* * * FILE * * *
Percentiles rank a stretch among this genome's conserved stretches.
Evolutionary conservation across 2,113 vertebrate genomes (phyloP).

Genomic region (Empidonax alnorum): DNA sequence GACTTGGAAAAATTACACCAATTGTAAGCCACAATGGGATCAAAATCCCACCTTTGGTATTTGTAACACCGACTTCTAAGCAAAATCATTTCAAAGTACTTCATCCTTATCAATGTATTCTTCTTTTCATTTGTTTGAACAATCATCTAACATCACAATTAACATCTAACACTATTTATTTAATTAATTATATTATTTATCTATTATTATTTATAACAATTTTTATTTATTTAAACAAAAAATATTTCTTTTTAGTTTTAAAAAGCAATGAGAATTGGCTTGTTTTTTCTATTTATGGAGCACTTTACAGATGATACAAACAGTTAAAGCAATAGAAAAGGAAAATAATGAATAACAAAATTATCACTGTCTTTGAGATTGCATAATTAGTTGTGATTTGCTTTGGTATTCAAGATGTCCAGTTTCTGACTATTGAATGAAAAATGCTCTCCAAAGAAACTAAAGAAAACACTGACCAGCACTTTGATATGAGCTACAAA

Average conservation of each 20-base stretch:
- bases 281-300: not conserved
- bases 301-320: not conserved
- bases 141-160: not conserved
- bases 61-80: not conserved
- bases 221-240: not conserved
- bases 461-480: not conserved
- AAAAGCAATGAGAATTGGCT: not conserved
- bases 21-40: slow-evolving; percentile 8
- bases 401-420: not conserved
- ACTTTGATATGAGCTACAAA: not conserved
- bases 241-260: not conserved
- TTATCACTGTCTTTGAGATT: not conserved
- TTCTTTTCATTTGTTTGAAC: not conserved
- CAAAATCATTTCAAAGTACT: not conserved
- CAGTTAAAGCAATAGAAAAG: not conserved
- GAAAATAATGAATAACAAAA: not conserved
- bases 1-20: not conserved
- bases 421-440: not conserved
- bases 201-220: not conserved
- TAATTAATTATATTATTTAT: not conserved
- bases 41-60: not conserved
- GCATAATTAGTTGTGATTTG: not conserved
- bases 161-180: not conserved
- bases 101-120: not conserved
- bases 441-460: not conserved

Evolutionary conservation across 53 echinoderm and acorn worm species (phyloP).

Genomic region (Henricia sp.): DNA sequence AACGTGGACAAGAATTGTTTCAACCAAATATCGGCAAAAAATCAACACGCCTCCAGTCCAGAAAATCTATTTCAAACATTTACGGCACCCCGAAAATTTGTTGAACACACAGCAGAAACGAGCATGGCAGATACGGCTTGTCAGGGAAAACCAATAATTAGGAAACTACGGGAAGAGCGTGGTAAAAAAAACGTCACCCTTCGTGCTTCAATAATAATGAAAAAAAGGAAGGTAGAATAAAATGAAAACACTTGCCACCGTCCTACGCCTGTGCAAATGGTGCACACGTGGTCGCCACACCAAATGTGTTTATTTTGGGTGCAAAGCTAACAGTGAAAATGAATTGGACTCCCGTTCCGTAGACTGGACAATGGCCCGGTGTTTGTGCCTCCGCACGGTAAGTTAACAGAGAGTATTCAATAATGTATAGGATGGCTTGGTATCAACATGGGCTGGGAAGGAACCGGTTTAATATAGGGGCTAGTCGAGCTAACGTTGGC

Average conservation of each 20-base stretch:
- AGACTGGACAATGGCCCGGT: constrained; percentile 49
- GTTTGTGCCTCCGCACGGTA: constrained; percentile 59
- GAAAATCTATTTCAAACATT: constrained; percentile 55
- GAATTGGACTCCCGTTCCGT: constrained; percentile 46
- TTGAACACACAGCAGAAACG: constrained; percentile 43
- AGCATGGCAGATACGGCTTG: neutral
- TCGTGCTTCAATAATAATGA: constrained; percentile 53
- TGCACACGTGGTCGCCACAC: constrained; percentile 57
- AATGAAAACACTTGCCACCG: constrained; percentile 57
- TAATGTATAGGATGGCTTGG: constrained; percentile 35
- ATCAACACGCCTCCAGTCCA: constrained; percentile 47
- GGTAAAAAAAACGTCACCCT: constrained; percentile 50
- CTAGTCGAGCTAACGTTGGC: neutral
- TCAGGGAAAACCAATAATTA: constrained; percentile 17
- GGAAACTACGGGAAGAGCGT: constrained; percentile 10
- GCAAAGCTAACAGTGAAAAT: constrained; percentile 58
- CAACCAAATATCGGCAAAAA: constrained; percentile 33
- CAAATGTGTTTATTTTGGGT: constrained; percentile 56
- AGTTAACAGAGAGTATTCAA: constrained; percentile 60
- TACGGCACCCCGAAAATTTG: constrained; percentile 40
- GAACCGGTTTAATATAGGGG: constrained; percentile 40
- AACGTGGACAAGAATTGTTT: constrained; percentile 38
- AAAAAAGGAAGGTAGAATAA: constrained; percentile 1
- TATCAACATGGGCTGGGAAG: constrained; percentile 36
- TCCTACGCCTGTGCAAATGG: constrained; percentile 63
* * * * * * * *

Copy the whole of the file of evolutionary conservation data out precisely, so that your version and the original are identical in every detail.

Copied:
Percentiles rank a stretch among this genome's conserved stretches.
Evolutionary conservation across 2,113 vertebrate genomes (phyloP).

Genomic region (Empidonax alnorum): DNA sequence GACTTGGAAAAATTACACCAATTGTAAGCCACAATGGGATCAAAATCCCACCTTTGGTATTTGTAACACCGACTTCTAAGCAAAATCATTTCAAAGTACTTCATCCTTATCAATGTATTCTTCTTTTCATTTGTTTGAACAATCATCTAACATCACAATTAACATCTAACACTATTTATTTAATTAATTATATTATTTATCTATTATTATTTATAACAATTTTTATTTATTTAAACAAAAAATATTTCTTTTTAGTTTTAAAAAGCAATGAGAATTGGCTTGTTTTTTCTATTTATGGAGCACTTTACAGATGATACAAACAGTTAAAGCAATAGAAAAGGAAAATAATGAATAACAAAATTATCACTGTCTTTGAGATTGCATAATTAGTTGTGATTTGCTTTGGTATTCAAGATGTCCAGTTTCTGACTATTGAATGAAAAATGCTCTCCAAAGAAACTAAAGAAAACACTGACCAGCACTTTGATATGAGCTACAAA

Average conservation of each 20-base stretch:
- bases 281-300: not conserved
- bases 301-320: not conserved
- bases 141-160: not conserved
- bases 61-80: not conserved
- bases 221-240: not conserved
- bases 461-480: not conserved
- AAAAGCAATGAGAATTGGCT: not conserved
- bases 21-40: slow-evolving; percentile 8
- bases 401-420: not conserved
- ACTTTGATATGAGCTACAAA: not conserved
- bases 241-260: not conserved
- TTATCACTGTCTTTGAGATT: not conserved
- TTCTTTTCATTTGTTTGAAC: not conserved
- CAAAATCATTTCAAAGTACT: not conserved
- CAGTTAAAGCAATAGAAAAG: not conserved
- GAAAATAATGAATAACAAAA: not conserved
- bases 1-20: not conserved
- bases 421-440: not conserved
- bases 201-220: not conserved
- TAATTAATTATATTATTTAT: not conserved
- bases 41-60: not conserved
- GCATAATTAGTTGTGATTTG: not conserved
- bases 161-180: not conserved
- bases 101-120: not conserved
- bases 441-460: not conserved

Evolutionary conservation across 53 echinoderm and acorn worm species (phyloP).

Genomic region (Henricia sp.): DNA sequence AACGTGGACAAGAATTGTTTCAACCAAATATCGGCAAAAAATCAACACGCCTCCAGTCCAGAAAATCTATTTCAAACATTTACGGCACCCCGAAAATTTGTTGAACACACAGCAGAAACGAGCATGGCAGATACGGCTTGTCAGGGAAAACCAATAATTAGGAAACTACGGGAAGAGCGTGGTAAAAAAAACGTCACCCTTCGTGCTTCAATAATAATGAAAAAAAGGAAGGTAGAATAAAATGAAAACACTTGCCACCGTCCTACGCCTGTGCAAATGGTGCACACGTGGTCGCCACACCAAATGTGTTTATTTTGGGTGCAAAGCTAACAGTGAAAATGAATTGGACTCCCGTTCCGTAGACTGGACAATGGCCCGGTGTTTGTGCCTCCGCACGGTAAGTTAACAGAGAGTATTCAATAATGTATAGGATGGCTTGGTATCAACATGGGCTGGGAAGGAACCGGTTTAATATAGGGGCTAGTCGAGCTAACGTTGGC

Average conservation of each 20-base stretch:
- AGACTGGACAATGGCCCGGT: constrained; percentile 49
- GTTTGTGCCTCCGCACGGTA: constrained; percentile 59
- GAAAATCTATTTCAAACATT: constrained; percentile 55
- GAATTGGACTCCCGTTCCGT: constrained; percentile 46
- TTGAACACACAGCAGAAACG: constrained; percentile 43
- AGCATGGCAGATACGGCTTG: neutral
- TCGTGCTTCAATAATAATGA: constrained; percentile 53
- TGCACACGTGGTCGCCACAC: constrained; percentile 57
- AATGAAAACACTTGCCACCG: constrained; percentile 57
- TAATGTATAGGATGGCTTGG: constrained; percentile 35
- ATCAACACGCCTCCAGTCCA: constrained; percentile 47
- GGTAAAAAAAACGTCACCCT: constrained; percentile 50
- CTAGTCGAGCTAACGTTGGC: neutral
- TCAGGGAAAACCAATAATTA: constrained; percentile 17
- GGAAACTACGGGAAGAGCGT: constrained; percentile 10
- GCAAAGCTAACAGTGAAAAT: constrained; percentile 58
- CAACCAAATATCGGCAAAAA: constrained; percentile 33
- CAAATGTGTTTATTTTGGGT: constrained; percentile 56
- AGTTAACAGAGAGTATTCAA: constrained; percentile 60
- TACGGCACCCCGAAAATTTG: constrained; percentile 40
- GAACCGGTTTAATATAGGGG: constrained; percentile 40
- AACGTGGACAAGAATTGTTT: constrained; percentile 38
- AAAAAAGGAAGGTAGAATAA: constrained; percentile 1
- TATCAACATGGGCTGGGAAG: constrained; percentile 36
- TCCTACGCCTGTGCAAATGG: constrained; percentile 63